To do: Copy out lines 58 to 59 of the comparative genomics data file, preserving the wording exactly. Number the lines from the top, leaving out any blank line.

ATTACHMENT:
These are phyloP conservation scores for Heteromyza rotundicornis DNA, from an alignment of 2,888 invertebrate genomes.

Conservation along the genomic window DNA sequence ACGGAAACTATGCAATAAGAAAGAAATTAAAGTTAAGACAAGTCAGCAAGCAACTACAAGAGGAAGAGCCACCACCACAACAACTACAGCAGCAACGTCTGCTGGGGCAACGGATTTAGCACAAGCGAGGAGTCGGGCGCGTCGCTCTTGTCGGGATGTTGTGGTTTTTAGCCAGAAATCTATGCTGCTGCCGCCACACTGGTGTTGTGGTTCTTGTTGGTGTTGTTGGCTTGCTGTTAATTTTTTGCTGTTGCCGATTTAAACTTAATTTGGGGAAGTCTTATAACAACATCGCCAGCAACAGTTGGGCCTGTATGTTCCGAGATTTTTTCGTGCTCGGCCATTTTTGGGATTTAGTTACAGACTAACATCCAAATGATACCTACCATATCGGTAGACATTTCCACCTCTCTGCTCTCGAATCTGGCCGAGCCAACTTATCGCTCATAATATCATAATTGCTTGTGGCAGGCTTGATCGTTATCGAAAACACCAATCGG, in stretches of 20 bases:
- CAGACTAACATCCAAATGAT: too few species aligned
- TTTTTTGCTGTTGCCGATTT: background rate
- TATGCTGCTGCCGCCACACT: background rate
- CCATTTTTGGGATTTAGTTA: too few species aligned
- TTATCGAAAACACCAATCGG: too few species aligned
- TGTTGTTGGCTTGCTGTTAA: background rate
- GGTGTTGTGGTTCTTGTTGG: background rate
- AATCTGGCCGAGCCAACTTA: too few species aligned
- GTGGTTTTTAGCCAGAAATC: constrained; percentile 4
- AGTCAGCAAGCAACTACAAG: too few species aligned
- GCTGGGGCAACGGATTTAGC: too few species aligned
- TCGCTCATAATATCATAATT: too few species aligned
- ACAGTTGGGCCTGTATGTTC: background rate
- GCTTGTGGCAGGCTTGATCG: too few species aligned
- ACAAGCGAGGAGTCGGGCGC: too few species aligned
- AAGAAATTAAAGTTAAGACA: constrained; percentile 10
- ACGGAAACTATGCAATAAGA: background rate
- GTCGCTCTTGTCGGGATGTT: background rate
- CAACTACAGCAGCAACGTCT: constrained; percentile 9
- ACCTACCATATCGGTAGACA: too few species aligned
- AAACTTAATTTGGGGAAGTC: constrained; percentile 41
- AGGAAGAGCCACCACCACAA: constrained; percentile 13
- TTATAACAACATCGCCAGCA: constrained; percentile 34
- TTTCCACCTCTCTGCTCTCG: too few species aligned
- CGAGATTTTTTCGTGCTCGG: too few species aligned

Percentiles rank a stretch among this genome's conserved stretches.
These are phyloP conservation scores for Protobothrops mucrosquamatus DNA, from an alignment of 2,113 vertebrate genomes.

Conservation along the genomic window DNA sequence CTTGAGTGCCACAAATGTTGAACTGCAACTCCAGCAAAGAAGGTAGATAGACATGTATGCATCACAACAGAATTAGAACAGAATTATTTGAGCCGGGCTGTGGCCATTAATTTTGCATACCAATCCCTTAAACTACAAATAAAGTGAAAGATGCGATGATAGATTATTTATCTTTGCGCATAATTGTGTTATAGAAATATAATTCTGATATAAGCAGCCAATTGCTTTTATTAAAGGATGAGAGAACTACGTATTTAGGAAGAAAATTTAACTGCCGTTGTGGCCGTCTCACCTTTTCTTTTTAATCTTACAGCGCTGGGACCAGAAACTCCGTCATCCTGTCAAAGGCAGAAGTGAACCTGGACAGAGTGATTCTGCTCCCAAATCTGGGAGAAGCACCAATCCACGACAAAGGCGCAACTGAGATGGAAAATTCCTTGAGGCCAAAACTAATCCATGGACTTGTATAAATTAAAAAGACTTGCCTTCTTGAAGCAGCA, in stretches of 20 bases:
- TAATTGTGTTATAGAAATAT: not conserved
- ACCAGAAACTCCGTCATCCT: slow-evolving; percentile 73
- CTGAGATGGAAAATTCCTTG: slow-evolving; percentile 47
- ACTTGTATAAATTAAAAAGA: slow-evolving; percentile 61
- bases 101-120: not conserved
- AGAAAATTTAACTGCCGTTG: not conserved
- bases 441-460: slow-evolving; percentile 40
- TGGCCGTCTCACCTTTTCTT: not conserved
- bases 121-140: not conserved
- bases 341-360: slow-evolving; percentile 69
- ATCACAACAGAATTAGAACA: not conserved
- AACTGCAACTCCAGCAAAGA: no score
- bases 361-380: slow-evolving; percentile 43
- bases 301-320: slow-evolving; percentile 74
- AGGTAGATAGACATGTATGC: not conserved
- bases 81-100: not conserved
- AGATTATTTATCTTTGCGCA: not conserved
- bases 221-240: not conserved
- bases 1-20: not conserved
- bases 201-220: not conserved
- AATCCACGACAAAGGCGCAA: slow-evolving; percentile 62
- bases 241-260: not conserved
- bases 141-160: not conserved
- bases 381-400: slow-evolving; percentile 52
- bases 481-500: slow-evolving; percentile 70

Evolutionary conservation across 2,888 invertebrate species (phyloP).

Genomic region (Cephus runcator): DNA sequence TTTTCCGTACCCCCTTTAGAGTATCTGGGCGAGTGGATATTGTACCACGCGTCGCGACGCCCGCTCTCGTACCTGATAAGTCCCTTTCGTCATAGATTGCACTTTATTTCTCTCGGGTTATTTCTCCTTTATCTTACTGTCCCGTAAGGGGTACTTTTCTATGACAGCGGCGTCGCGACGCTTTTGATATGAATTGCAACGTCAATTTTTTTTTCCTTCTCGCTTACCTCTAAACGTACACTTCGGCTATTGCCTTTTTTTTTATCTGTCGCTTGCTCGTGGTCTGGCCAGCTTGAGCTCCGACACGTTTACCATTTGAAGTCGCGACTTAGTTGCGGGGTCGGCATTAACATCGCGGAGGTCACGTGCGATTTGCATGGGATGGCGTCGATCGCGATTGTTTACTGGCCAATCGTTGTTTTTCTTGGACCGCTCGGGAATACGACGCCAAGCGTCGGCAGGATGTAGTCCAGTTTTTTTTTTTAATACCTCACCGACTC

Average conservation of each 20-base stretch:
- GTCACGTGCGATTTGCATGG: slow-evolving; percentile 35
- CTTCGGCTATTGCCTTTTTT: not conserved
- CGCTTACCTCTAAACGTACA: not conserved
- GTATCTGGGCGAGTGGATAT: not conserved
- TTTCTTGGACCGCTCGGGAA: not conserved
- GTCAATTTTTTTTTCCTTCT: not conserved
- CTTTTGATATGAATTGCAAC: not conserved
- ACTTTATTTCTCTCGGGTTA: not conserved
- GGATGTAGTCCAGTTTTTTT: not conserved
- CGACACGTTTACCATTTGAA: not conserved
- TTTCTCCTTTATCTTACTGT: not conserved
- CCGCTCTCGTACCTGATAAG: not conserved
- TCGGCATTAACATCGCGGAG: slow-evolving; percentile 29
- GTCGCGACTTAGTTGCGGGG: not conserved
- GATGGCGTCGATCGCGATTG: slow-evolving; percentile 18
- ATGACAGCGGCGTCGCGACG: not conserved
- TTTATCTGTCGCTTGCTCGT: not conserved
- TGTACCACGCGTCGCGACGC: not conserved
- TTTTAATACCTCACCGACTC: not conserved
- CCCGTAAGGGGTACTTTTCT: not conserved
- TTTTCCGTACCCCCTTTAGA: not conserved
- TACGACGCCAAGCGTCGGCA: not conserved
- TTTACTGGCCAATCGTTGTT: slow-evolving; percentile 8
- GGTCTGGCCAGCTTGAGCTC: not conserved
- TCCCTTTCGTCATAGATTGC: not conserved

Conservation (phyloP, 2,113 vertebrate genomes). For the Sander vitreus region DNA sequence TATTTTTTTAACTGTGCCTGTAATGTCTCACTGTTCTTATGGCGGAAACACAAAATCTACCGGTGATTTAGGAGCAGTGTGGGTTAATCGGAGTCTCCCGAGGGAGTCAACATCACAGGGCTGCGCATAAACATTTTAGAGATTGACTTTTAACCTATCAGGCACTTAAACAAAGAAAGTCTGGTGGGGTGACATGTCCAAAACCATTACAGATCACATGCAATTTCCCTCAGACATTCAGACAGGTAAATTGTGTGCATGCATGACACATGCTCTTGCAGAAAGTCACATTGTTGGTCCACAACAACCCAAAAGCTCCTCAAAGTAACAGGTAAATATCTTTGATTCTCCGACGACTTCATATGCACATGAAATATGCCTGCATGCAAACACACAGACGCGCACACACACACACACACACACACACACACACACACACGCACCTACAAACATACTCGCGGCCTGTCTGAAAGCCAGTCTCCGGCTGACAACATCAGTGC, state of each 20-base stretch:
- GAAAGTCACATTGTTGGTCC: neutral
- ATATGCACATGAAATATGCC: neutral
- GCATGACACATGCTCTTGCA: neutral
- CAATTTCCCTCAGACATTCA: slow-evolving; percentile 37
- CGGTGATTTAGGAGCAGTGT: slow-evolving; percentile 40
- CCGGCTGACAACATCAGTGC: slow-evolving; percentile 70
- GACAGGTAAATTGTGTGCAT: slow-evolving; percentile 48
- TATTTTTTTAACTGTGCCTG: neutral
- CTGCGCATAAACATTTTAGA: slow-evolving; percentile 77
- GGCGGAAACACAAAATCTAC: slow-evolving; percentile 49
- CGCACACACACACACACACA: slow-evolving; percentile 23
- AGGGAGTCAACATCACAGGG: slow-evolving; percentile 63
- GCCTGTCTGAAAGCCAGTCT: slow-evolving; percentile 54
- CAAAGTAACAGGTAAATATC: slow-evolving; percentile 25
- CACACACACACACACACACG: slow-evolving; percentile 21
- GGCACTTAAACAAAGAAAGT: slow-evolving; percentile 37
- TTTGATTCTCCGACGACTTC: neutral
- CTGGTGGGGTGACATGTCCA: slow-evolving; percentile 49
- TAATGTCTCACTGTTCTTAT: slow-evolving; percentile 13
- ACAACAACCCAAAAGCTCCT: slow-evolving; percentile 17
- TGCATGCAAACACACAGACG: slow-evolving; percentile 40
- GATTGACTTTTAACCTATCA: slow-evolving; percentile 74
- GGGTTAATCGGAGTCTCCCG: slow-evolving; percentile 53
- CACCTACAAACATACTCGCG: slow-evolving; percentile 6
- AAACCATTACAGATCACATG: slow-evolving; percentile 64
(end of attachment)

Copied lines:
Average conservation of each 20-base stretch:
- GTCACGTGCGATTTGCATGG: slow-evolving; percentile 35